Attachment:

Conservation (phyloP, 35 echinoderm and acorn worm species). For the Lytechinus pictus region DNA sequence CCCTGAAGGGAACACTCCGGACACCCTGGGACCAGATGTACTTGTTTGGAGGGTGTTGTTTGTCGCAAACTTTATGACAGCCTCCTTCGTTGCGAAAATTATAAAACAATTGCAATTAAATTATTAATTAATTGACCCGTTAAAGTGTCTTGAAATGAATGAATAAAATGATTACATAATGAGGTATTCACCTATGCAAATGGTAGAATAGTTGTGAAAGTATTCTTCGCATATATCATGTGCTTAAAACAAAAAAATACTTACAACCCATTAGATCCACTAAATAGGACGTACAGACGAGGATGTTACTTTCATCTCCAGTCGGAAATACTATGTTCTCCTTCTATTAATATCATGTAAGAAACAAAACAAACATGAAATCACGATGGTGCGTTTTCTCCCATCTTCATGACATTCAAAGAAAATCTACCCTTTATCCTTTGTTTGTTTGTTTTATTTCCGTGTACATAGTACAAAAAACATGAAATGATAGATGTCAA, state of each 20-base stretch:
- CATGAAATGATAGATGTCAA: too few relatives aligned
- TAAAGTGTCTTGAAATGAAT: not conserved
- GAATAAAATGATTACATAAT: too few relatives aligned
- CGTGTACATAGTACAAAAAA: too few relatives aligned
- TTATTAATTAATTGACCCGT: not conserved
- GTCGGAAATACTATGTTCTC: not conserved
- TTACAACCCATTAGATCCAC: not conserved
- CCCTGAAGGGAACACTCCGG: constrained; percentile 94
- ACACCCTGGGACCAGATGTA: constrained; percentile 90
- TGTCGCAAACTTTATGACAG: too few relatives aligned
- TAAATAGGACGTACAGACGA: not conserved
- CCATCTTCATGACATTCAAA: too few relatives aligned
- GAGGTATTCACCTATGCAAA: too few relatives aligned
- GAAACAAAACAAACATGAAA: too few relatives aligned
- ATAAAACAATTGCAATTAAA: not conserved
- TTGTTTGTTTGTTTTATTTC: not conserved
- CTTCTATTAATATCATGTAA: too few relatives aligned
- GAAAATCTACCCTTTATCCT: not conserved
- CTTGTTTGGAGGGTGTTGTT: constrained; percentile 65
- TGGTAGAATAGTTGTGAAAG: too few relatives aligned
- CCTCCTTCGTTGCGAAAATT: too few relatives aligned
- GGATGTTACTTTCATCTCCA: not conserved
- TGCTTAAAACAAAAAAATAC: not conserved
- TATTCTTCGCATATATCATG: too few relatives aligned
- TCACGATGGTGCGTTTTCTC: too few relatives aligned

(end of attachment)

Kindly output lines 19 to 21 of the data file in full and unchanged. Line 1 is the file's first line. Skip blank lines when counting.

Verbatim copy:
- GAAAATCTACCCTTTATCCT: not conserved
- CTTGTTTGGAGGGTGTTGTT: constrained; percentile 65
- TGGTAGAATAGTTGTGAAAG: too few relatives aligned